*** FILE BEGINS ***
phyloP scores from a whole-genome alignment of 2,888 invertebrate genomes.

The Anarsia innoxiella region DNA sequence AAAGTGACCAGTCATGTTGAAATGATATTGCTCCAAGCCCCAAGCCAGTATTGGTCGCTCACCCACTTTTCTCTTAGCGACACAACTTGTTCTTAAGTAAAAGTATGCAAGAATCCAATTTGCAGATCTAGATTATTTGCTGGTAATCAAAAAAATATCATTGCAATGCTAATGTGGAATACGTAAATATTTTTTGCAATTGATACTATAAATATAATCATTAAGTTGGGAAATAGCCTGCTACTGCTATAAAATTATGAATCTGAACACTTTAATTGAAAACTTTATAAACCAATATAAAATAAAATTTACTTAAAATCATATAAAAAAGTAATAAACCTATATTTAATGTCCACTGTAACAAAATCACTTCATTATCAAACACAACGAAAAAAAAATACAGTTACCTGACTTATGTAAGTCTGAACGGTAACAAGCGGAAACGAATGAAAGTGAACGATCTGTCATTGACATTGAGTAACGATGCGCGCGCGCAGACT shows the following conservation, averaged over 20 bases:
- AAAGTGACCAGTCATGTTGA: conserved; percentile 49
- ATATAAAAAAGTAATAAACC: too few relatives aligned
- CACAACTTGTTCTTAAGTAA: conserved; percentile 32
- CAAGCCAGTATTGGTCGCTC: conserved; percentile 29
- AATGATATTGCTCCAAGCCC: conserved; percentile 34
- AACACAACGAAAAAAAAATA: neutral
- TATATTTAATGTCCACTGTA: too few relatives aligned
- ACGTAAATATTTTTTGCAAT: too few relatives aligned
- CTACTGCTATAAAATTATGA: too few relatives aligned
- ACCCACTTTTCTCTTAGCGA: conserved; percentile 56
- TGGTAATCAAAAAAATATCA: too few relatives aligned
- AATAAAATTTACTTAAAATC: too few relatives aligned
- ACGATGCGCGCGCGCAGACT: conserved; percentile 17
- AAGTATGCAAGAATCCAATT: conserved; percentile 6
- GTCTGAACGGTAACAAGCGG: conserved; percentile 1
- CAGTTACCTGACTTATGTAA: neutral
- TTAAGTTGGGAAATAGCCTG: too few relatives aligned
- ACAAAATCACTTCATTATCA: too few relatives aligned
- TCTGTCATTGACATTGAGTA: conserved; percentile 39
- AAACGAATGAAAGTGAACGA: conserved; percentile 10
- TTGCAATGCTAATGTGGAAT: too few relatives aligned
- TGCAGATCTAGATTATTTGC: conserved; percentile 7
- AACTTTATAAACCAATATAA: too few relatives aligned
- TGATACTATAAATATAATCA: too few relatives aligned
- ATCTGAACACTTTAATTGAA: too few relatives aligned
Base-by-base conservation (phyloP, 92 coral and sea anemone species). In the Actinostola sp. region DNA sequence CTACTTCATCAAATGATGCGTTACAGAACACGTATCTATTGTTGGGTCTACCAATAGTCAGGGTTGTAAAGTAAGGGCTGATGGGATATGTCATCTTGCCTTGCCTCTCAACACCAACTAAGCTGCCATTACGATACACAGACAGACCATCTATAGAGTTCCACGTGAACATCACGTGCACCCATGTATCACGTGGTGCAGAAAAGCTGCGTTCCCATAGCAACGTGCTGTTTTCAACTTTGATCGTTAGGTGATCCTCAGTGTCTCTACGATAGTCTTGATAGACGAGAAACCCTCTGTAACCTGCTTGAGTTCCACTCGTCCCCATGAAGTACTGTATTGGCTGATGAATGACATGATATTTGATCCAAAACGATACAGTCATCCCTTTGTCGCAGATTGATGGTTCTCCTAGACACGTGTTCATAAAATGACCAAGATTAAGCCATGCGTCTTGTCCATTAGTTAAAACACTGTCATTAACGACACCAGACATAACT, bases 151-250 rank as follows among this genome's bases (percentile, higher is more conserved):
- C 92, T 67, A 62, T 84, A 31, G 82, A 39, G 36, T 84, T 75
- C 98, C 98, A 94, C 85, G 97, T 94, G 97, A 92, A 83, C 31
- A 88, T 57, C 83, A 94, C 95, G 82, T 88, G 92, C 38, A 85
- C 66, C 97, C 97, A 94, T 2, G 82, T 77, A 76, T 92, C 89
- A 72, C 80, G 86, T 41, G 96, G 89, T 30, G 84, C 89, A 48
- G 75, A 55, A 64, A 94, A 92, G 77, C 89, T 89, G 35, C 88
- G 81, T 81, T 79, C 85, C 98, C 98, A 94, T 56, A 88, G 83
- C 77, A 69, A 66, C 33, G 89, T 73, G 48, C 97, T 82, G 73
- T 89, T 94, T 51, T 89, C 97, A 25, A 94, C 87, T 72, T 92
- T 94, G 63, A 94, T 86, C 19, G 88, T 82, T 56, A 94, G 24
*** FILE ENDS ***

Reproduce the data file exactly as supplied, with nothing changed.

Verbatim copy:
phyloP scores from a whole-genome alignment of 2,888 invertebrate genomes.

The Anarsia innoxiella region DNA sequence AAAGTGACCAGTCATGTTGAAATGATATTGCTCCAAGCCCCAAGCCAGTATTGGTCGCTCACCCACTTTTCTCTTAGCGACACAACTTGTTCTTAAGTAAAAGTATGCAAGAATCCAATTTGCAGATCTAGATTATTTGCTGGTAATCAAAAAAATATCATTGCAATGCTAATGTGGAATACGTAAATATTTTTTGCAATTGATACTATAAATATAATCATTAAGTTGGGAAATAGCCTGCTACTGCTATAAAATTATGAATCTGAACACTTTAATTGAAAACTTTATAAACCAATATAAAATAAAATTTACTTAAAATCATATAAAAAAGTAATAAACCTATATTTAATGTCCACTGTAACAAAATCACTTCATTATCAAACACAACGAAAAAAAAATACAGTTACCTGACTTATGTAAGTCTGAACGGTAACAAGCGGAAACGAATGAAAGTGAACGATCTGTCATTGACATTGAGTAACGATGCGCGCGCGCAGACT shows the following conservation, averaged over 20 bases:
- AAAGTGACCAGTCATGTTGA: conserved; percentile 49
- ATATAAAAAAGTAATAAACC: too few relatives aligned
- CACAACTTGTTCTTAAGTAA: conserved; percentile 32
- CAAGCCAGTATTGGTCGCTC: conserved; percentile 29
- AATGATATTGCTCCAAGCCC: conserved; percentile 34
- AACACAACGAAAAAAAAATA: neutral
- TATATTTAATGTCCACTGTA: too few relatives aligned
- ACGTAAATATTTTTTGCAAT: too few relatives aligned
- CTACTGCTATAAAATTATGA: too few relatives aligned
- ACCCACTTTTCTCTTAGCGA: conserved; percentile 56
- TGGTAATCAAAAAAATATCA: too few relatives aligned
- AATAAAATTTACTTAAAATC: too few relatives aligned
- ACGATGCGCGCGCGCAGACT: conserved; percentile 17
- AAGTATGCAAGAATCCAATT: conserved; percentile 6
- GTCTGAACGGTAACAAGCGG: conserved; percentile 1
- CAGTTACCTGACTTATGTAA: neutral
- TTAAGTTGGGAAATAGCCTG: too few relatives aligned
- ACAAAATCACTTCATTATCA: too few relatives aligned
- TCTGTCATTGACATTGAGTA: conserved; percentile 39
- AAACGAATGAAAGTGAACGA: conserved; percentile 10
- TTGCAATGCTAATGTGGAAT: too few relatives aligned
- TGCAGATCTAGATTATTTGC: conserved; percentile 7
- AACTTTATAAACCAATATAA: too few relatives aligned
- TGATACTATAAATATAATCA: too few relatives aligned
- ATCTGAACACTTTAATTGAA: too few relatives aligned
Base-by-base conservation (phyloP, 92 coral and sea anemone species). In the Actinostola sp. region DNA sequence CTACTTCATCAAATGATGCGTTACAGAACACGTATCTATTGTTGGGTCTACCAATAGTCAGGGTTGTAAAGTAAGGGCTGATGGGATATGTCATCTTGCCTTGCCTCTCAACACCAACTAAGCTGCCATTACGATACACAGACAGACCATCTATAGAGTTCCACGTGAACATCACGTGCACCCATGTATCACGTGGTGCAGAAAAGCTGCGTTCCCATAGCAACGTGCTGTTTTCAACTTTGATCGTTAGGTGATCCTCAGTGTCTCTACGATAGTCTTGATAGACGAGAAACCCTCTGTAACCTGCTTGAGTTCCACTCGTCCCCATGAAGTACTGTATTGGCTGATGAATGACATGATATTTGATCCAAAACGATACAGTCATCCCTTTGTCGCAGATTGATGGTTCTCCTAGACACGTGTTCATAAAATGACCAAGATTAAGCCATGCGTCTTGTCCATTAGTTAAAACACTGTCATTAACGACACCAGACATAACT, bases 151-250 rank as follows among this genome's bases (percentile, higher is more conserved):
- C 92, T 67, A 62, T 84, A 31, G 82, A 39, G 36, T 84, T 75
- C 98, C 98, A 94, C 85, G 97, T 94, G 97, A 92, A 83, C 31
- A 88, T 57, C 83, A 94, C 95, G 82, T 88, G 92, C 38, A 85
- C 66, C 97, C 97, A 94, T 2, G 82, T 77, A 76, T 92, C 89
- A 72, C 80, G 86, T 41, G 96, G 89, T 30, G 84, C 89, A 48
- G 75, A 55, A 64, A 94, A 92, G 77, C 89, T 89, G 35, C 88
- G 81, T 81, T 79, C 85, C 98, C 98, A 94, T 56, A 88, G 83
- C 77, A 69, A 66, C 33, G 89, T 73, G 48, C 97, T 82, G 73
- T 89, T 94, T 51, T 89, C 97, A 25, A 94, C 87, T 72, T 92
- T 94, G 63, A 94, T 86, C 19, G 88, T 82, T 56, A 94, G 24